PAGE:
Tuesday, June 2

Cutting Down on the Cost of College (College Prep)

We began homeschooling because we felt that we could give our kids a better, more individualized, education than the public schools.  Our end goal was graduation from a college with a good job lined up.  After years of homeschooling, this outcome would also provide validation to all those original naysayers...

Look for more in-depth discussion of this topic and more in Through the Door: Homeschool to College Success! This book & worktext set will help you and your high school student breeze through the steps of college and scholarship applications, as well as brushing up on study habits and life skills. The worktext includes activities, worksheets, and planning pages, and accompanies the book.

What I really want for my children is an adjustment into adulthood that allows them to be responsible and happy.  We work on life skills regularly, through our actual daily living.  Filling out paperwork at the doctor, creating a grocery list with the circular, paying bills, making repairs around the house...all of these are teachable moments that help our children to become more prepared for adulthood.  Do they really need the transitional phase of college?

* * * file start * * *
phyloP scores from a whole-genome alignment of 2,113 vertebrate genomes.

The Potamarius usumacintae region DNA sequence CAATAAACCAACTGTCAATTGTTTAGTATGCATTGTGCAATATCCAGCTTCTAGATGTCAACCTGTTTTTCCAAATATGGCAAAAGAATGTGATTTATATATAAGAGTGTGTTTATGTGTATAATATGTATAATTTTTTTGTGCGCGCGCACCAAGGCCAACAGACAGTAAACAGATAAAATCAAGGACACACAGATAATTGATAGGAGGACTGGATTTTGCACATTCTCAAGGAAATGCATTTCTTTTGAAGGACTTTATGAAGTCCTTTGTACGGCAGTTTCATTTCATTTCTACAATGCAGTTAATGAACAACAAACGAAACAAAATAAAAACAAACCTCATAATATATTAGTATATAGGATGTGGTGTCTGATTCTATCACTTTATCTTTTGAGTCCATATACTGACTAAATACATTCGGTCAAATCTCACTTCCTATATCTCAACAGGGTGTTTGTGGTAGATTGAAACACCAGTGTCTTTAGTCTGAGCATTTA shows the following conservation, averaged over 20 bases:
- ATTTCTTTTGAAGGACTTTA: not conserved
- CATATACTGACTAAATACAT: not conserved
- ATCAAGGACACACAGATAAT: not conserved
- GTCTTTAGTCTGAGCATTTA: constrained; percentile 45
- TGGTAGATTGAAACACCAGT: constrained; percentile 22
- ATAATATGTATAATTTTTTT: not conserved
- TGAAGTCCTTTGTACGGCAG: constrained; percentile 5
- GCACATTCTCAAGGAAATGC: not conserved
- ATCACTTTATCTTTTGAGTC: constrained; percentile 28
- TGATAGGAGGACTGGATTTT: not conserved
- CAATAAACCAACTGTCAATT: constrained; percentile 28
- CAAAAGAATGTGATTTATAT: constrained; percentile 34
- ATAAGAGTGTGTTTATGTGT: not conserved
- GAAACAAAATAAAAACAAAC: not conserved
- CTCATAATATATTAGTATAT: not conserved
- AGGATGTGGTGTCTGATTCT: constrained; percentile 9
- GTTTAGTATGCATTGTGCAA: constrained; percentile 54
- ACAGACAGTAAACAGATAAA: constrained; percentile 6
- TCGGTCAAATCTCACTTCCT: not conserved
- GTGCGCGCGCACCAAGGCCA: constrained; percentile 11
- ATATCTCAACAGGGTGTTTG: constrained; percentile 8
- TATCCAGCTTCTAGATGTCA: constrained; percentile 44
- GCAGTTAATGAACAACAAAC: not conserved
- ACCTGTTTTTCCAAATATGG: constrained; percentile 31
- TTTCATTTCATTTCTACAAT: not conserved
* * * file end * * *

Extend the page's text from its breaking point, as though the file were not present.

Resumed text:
Note - 'College' in this particular article is specified as a traditional, four-year university.

College has Changed....NOT for the Better

For the last few generations, the collegiate years have been a crucial part of the growing up experience.  Do I want my child to miss out on having a roommate, suite life, meeting peers, potentially meeting a spouse, and having that limbo-phase before full adulthood?  Even the partying comes with its own learning opportunities.

The system has changed, however, since my generation attended college, and it's failing.  Inflated costs have driven up student debt so high that many cannot fathom how to escape it upon graduation, even with a good job lined up.  Scholarships, dual enrollment, and credit by exams help to offset the costs, but with an increased rate of nearly 60% over the past ten years, college is simply no longer affordable to many.

Also, because so many students are still being funneled into colleges, even with the prospect of crippling debt, there are too many graduates for the available jobs.  Students are either going on to graduate school, in the hopes of getting a job in their chosen field, or taking whatever job they can find.  Simply put - there are too many professionals being graduated, and not enough professional jobs.  

Graduating with four to six years of college debt, and winding up in a low-paying job that didn't require a college degree, meanwhile trying to pay off loans...that's not how I want my children to start off their adult lives!

Points to Ponder
  • Why does your child want to go to college?  (Or why do you want him to go?)
    • If the first things that come to mind are: everyone else is doing it, my parents did it, it's just what you do, or I don't know, then maybe you should step back and really evaluate the next few questions.